There's never been a better time to be an offensive line coach than right now.
The top-end guys are getting paid like never before, but it's more than that. Three offensive line coaches jumped to the big chair in the 2019-20 hiring cycle, a number that outpaces the 1.8 yearly average from the 10 previous cycles, according to a study conducted by the Winston-Salem Journal.
The three new O-line/head coaches are Appalachian State's Shawn Clark, Memphis' Ryan Silverfield and Arkansas's Sam Pittman. All three are first-time head coaches.
They join a fraternity that boasts Iowa State's Matt Campbell, Colorado State's Steve Addazio, Oregon's Mario Cristobal, Georgia State's Shawn Elliott, Kansas's Les Miles, Temple's Rod Carey and the dean of FBS head coaches, Iowa's Kirk Ferentz.
The very nature of the job requires mixing and matching not only the five personalities and five skill sets on the first string, but the 10 to 15 players behind them. It also helps that the offensive line typically requires the longest lag time between when players arrive on campus and when they're physically and mentally mature enough to contribute on the field, thereby requiring O-line coaches to be elite developers of talent.
“I learned how to be a head coach by coaching the offensive line," Elliott told the WSJ. "By coaching 15 to 20 guys, by having really a team within a team, I really molded it after how I coached the offensive line. I coached those guys to be tough, physical, and to not take crap off people. To really stand for something and to have a strong backbone right there. And that’s what I really built it off of.”
A chunk of the O-line fraternity first got their head coaching jobs on an interim basis before getting that tag removed: Campbell at Toledo, Carey at Northern Illinois, Cristobal at Oregon, along with Clark and Silverfield this year. Clark and Silverfield both ascended to head coaching positions after their previous bosses turned 1-loss, conference championship seasons (Eli Drinkwitz at App State, Mike Norvell at Memphis) into Power 5 opportunities.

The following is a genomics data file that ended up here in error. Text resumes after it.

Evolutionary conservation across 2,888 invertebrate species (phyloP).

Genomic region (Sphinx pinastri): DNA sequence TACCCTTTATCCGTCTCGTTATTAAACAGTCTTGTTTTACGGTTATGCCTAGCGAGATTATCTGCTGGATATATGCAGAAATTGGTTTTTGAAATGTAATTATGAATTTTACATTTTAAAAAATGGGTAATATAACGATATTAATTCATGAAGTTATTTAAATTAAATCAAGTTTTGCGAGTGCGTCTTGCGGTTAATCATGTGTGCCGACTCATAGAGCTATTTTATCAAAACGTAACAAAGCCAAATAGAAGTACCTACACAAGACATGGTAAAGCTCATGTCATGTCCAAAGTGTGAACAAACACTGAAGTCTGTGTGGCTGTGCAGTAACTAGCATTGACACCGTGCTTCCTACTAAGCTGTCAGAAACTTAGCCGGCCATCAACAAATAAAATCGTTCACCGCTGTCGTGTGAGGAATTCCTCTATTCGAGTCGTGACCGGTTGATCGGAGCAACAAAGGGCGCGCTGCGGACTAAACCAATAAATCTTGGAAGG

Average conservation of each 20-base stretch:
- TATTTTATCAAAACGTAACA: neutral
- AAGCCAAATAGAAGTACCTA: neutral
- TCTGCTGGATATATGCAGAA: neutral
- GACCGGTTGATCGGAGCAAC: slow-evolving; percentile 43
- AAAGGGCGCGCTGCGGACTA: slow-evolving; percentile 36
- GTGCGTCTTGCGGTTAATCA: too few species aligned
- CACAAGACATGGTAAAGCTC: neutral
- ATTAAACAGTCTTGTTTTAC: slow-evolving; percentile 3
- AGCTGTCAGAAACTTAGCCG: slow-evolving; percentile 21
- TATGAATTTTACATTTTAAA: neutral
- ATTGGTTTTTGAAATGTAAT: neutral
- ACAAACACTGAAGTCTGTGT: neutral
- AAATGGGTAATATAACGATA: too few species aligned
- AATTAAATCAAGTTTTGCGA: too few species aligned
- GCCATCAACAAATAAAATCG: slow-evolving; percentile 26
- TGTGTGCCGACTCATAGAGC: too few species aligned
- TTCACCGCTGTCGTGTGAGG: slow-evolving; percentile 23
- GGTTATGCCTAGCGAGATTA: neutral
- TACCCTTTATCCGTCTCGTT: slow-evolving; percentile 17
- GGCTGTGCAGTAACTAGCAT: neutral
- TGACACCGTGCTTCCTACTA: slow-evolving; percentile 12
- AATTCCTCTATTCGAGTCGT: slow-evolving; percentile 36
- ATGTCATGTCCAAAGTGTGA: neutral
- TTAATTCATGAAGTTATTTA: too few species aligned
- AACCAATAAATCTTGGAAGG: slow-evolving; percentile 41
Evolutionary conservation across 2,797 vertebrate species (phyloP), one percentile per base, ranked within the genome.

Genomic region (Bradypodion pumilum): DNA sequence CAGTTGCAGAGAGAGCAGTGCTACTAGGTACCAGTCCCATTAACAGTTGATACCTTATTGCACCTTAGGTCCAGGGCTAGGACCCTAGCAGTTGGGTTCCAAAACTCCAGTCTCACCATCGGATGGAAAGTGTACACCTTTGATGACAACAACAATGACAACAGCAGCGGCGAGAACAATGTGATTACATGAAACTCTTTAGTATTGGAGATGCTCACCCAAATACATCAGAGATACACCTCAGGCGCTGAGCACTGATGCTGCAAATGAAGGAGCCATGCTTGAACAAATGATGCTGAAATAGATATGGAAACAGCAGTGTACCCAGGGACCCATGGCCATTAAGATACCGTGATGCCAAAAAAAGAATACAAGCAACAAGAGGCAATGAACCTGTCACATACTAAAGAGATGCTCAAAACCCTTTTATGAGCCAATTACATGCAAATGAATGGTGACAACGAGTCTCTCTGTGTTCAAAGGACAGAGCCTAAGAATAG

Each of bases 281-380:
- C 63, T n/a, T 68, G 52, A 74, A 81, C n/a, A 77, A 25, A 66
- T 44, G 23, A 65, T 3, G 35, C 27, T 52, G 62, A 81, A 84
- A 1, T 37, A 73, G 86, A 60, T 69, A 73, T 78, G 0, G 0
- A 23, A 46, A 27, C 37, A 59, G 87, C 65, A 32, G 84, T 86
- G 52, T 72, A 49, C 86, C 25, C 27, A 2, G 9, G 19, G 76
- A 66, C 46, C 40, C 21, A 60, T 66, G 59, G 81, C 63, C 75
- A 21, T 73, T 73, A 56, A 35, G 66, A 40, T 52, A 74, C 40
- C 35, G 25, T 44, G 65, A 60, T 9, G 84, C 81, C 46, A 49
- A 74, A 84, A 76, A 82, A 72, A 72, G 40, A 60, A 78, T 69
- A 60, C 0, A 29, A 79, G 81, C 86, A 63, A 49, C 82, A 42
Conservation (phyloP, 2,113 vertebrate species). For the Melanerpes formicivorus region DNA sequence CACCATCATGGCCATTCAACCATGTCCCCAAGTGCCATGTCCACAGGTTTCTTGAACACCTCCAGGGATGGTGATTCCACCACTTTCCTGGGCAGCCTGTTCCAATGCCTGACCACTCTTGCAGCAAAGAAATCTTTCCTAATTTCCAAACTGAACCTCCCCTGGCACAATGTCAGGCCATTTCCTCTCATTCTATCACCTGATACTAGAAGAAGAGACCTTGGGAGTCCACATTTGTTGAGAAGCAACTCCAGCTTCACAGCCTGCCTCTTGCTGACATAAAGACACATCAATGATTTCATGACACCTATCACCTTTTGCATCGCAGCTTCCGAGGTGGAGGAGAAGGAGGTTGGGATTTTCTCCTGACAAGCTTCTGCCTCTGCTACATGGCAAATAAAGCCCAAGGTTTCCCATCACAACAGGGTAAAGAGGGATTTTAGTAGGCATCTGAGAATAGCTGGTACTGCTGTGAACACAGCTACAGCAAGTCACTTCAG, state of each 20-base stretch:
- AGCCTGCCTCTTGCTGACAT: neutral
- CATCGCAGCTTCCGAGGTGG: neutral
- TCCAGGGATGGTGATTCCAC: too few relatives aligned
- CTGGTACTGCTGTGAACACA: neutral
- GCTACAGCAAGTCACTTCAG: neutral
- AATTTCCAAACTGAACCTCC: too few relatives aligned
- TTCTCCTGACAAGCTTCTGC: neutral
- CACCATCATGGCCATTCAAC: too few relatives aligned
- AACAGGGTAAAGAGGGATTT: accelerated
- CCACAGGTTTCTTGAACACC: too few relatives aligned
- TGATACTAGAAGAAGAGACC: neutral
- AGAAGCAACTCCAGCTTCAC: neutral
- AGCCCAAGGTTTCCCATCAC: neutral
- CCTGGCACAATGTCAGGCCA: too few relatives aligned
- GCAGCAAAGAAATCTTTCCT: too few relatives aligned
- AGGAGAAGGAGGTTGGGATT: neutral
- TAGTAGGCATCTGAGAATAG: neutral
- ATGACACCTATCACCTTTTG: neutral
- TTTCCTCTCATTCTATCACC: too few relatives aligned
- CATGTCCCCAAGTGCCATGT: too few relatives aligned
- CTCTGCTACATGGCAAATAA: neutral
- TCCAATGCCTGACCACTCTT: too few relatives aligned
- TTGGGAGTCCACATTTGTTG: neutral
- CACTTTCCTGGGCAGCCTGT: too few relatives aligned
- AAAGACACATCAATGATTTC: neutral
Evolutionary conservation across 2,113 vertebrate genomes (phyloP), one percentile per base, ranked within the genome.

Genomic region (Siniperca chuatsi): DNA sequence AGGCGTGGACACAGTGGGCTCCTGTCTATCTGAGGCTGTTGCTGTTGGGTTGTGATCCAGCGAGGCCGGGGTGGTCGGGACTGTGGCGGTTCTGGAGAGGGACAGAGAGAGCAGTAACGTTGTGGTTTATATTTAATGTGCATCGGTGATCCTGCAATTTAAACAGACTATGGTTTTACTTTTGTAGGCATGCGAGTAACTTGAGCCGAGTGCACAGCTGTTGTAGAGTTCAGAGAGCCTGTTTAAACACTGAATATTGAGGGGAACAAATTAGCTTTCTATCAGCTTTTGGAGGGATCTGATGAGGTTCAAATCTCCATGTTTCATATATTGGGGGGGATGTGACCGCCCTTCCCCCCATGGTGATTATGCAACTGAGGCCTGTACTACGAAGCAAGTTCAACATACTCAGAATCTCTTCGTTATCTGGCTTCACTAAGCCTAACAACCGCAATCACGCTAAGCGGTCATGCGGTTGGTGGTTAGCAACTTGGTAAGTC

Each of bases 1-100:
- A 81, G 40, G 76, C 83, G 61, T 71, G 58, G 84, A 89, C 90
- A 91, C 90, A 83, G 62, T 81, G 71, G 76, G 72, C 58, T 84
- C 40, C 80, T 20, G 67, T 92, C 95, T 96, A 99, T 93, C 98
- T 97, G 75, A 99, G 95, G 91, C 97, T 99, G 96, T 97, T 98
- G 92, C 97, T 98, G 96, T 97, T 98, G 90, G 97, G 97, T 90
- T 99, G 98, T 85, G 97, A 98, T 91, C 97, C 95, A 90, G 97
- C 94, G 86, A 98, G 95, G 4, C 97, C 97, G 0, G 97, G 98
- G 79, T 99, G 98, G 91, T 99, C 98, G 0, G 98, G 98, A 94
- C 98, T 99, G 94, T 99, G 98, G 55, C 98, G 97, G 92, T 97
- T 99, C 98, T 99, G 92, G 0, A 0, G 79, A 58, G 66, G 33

Those promotions are a statement unto themselves -- when the original head coach leaves, the AD trusts the offensive line coach above everyone else on the remaining staff to take over as interim head coach.
And it's no surprise to those within the fraternity that offensive line coaches are often successful head coaches. They just needed the opportunity.
“It was just more people kind of locked into their positions,” Tennessee AD Phillip Fulmer, himself a former offensive line coach, said of the changing times. “It was kind of the common practice that the quarterback was the guy that had all the understanding, or maybe it was the linebackers on the defensive side, and they were the guys and everybody had their roles.
“And those roles went on to be, he can be the coordinator easier, he can be the head coach easier. I do think all that’s changed professionally. It’s not necessarily the case.”